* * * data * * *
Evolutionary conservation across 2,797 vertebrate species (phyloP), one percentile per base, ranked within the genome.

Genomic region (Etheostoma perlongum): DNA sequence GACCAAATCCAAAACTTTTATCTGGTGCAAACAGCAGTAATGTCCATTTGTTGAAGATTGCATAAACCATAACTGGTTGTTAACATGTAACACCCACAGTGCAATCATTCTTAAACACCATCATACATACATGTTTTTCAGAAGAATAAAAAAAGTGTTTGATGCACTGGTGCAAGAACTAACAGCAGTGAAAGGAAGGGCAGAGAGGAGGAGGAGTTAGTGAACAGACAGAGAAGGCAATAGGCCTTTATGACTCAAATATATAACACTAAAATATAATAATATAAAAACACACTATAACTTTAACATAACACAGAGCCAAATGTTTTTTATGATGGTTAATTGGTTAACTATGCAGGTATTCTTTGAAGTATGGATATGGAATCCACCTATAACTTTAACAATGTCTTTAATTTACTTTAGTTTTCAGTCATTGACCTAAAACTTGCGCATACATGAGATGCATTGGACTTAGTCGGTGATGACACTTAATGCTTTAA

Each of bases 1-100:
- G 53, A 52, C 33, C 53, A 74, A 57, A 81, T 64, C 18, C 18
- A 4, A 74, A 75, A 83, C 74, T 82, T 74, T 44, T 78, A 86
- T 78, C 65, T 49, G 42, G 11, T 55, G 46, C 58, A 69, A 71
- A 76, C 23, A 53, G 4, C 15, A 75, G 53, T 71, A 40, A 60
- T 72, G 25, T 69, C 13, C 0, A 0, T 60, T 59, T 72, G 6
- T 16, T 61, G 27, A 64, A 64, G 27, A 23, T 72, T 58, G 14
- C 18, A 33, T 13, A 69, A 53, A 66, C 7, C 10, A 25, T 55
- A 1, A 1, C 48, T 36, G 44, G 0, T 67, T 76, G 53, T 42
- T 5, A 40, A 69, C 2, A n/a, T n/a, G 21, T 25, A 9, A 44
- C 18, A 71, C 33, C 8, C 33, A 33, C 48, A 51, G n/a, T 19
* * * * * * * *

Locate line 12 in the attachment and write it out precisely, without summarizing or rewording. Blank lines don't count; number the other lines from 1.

- T 5, A 40, A 69, C 2, A n/a, T n/a, G 21, T 25, A 9, A 44